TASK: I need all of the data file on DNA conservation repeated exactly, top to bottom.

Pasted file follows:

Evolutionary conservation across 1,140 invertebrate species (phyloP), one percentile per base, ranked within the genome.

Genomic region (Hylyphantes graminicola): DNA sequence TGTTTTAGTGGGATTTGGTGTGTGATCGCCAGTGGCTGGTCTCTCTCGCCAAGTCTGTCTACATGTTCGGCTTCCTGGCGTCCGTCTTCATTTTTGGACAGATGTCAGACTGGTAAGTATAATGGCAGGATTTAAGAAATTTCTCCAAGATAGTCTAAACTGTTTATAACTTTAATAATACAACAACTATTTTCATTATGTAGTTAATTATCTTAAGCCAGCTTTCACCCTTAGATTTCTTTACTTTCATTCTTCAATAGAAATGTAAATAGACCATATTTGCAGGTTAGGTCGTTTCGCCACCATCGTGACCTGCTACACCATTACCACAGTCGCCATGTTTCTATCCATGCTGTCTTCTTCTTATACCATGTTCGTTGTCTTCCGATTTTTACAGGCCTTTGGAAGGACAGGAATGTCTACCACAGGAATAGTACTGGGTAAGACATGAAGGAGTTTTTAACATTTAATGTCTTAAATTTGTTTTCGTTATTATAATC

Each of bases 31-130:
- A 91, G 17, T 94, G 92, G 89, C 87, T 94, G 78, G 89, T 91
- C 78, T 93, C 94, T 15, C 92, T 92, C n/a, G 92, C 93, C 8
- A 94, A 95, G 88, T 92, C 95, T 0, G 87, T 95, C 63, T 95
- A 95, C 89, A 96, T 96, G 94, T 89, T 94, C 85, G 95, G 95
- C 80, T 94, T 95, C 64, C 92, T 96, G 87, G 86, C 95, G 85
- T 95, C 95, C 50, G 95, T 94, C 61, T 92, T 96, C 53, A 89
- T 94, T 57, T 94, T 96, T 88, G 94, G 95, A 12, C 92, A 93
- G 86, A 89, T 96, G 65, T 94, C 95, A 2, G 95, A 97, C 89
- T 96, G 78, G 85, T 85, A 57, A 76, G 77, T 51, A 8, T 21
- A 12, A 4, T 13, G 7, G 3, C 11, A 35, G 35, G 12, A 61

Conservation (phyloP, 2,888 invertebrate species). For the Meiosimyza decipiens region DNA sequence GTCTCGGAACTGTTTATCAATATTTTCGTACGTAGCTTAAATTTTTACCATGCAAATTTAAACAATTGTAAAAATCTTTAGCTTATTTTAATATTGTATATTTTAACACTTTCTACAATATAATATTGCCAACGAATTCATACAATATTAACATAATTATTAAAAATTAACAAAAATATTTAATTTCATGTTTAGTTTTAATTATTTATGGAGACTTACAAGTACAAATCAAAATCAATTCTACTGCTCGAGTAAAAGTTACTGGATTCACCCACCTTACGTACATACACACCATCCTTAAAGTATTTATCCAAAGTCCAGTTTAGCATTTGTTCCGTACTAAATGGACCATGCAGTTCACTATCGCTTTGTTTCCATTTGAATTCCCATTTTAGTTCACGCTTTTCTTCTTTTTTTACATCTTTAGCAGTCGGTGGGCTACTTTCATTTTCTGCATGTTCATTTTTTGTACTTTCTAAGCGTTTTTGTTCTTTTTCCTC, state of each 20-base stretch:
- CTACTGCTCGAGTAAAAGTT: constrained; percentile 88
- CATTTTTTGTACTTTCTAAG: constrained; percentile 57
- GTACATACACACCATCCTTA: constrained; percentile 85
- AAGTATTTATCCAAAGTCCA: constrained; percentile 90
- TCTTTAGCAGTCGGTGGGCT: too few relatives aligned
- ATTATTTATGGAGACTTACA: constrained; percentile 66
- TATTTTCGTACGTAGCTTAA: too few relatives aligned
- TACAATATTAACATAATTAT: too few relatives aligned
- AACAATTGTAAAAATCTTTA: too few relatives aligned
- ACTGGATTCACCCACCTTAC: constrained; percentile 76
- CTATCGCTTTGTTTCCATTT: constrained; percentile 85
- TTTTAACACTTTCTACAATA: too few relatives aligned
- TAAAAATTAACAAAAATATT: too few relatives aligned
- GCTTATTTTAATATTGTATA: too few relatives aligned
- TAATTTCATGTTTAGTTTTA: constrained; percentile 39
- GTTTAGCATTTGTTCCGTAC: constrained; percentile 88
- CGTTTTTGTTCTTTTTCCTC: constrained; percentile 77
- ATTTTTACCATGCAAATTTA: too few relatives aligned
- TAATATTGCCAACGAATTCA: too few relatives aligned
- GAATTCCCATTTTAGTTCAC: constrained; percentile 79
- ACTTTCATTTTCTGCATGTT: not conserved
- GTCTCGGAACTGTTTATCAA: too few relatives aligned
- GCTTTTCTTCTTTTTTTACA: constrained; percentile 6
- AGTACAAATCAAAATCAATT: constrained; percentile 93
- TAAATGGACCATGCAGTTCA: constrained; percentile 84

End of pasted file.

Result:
Evolutionary conservation across 1,140 invertebrate species (phyloP), one percentile per base, ranked within the genome.

Genomic region (Hylyphantes graminicola): DNA sequence TGTTTTAGTGGGATTTGGTGTGTGATCGCCAGTGGCTGGTCTCTCTCGCCAAGTCTGTCTACATGTTCGGCTTCCTGGCGTCCGTCTTCATTTTTGGACAGATGTCAGACTGGTAAGTATAATGGCAGGATTTAAGAAATTTCTCCAAGATAGTCTAAACTGTTTATAACTTTAATAATACAACAACTATTTTCATTATGTAGTTAATTATCTTAAGCCAGCTTTCACCCTTAGATTTCTTTACTTTCATTCTTCAATAGAAATGTAAATAGACCATATTTGCAGGTTAGGTCGTTTCGCCACCATCGTGACCTGCTACACCATTACCACAGTCGCCATGTTTCTATCCATGCTGTCTTCTTCTTATACCATGTTCGTTGTCTTCCGATTTTTACAGGCCTTTGGAAGGACAGGAATGTCTACCACAGGAATAGTACTGGGTAAGACATGAAGGAGTTTTTAACATTTAATGTCTTAAATTTGTTTTCGTTATTATAATC

Each of bases 31-130:
- A 91, G 17, T 94, G 92, G 89, C 87, T 94, G 78, G 89, T 91
- C 78, T 93, C 94, T 15, C 92, T 92, C n/a, G 92, C 93, C 8
- A 94, A 95, G 88, T 92, C 95, T 0, G 87, T 95, C 63, T 95
- A 95, C 89, A 96, T 96, G 94, T 89, T 94, C 85, G 95, G 95
- C 80, T 94, T 95, C 64, C 92, T 96, G 87, G 86, C 95, G 85
- T 95, C 95, C 50, G 95, T 94, C 61, T 92, T 96, C 53, A 89
- T 94, T 57, T 94, T 96, T 88, G 94, G 95, A 12, C 92, A 93
- G 86, A 89, T 96, G 65, T 94, C 95, A 2, G 95, A 97, C 89
- T 96, G 78, G 85, T 85, A 57, A 76, G 77, T 51, A 8, T 21
- A 12, A 4, T 13, G 7, G 3, C 11, A 35, G 35, G 12, A 61

Conservation (phyloP, 2,888 invertebrate species). For the Meiosimyza decipiens region DNA sequence GTCTCGGAACTGTTTATCAATATTTTCGTACGTAGCTTAAATTTTTACCATGCAAATTTAAACAATTGTAAAAATCTTTAGCTTATTTTAATATTGTATATTTTAACACTTTCTACAATATAATATTGCCAACGAATTCATACAATATTAACATAATTATTAAAAATTAACAAAAATATTTAATTTCATGTTTAGTTTTAATTATTTATGGAGACTTACAAGTACAAATCAAAATCAATTCTACTGCTCGAGTAAAAGTTACTGGATTCACCCACCTTACGTACATACACACCATCCTTAAAGTATTTATCCAAAGTCCAGTTTAGCATTTGTTCCGTACTAAATGGACCATGCAGTTCACTATCGCTTTGTTTCCATTTGAATTCCCATTTTAGTTCACGCTTTTCTTCTTTTTTTACATCTTTAGCAGTCGGTGGGCTACTTTCATTTTCTGCATGTTCATTTTTTGTACTTTCTAAGCGTTTTTGTTCTTTTTCCTC, state of each 20-base stretch:
- CTACTGCTCGAGTAAAAGTT: constrained; percentile 88
- CATTTTTTGTACTTTCTAAG: constrained; percentile 57
- GTACATACACACCATCCTTA: constrained; percentile 85
- AAGTATTTATCCAAAGTCCA: constrained; percentile 90
- TCTTTAGCAGTCGGTGGGCT: too few relatives aligned
- ATTATTTATGGAGACTTACA: constrained; percentile 66
- TATTTTCGTACGTAGCTTAA: too few relatives aligned
- TACAATATTAACATAATTAT: too few relatives aligned
- AACAATTGTAAAAATCTTTA: too few relatives aligned
- ACTGGATTCACCCACCTTAC: constrained; percentile 76
- CTATCGCTTTGTTTCCATTT: constrained; percentile 85
- TTTTAACACTTTCTACAATA: too few relatives aligned
- TAAAAATTAACAAAAATATT: too few relatives aligned
- GCTTATTTTAATATTGTATA: too few relatives aligned
- TAATTTCATGTTTAGTTTTA: constrained; percentile 39
- GTTTAGCATTTGTTCCGTAC: constrained; percentile 88
- CGTTTTTGTTCTTTTTCCTC: constrained; percentile 77
- ATTTTTACCATGCAAATTTA: too few relatives aligned
- TAATATTGCCAACGAATTCA: too few relatives aligned
- GAATTCCCATTTTAGTTCAC: constrained; percentile 79
- ACTTTCATTTTCTGCATGTT: not conserved
- GTCTCGGAACTGTTTATCAA: too few relatives aligned
- GCTTTTCTTCTTTTTTTACA: constrained; percentile 6
- AGTACAAATCAAAATCAATT: constrained; percentile 93
- TAAATGGACCATGCAGTTCA: constrained; percentile 84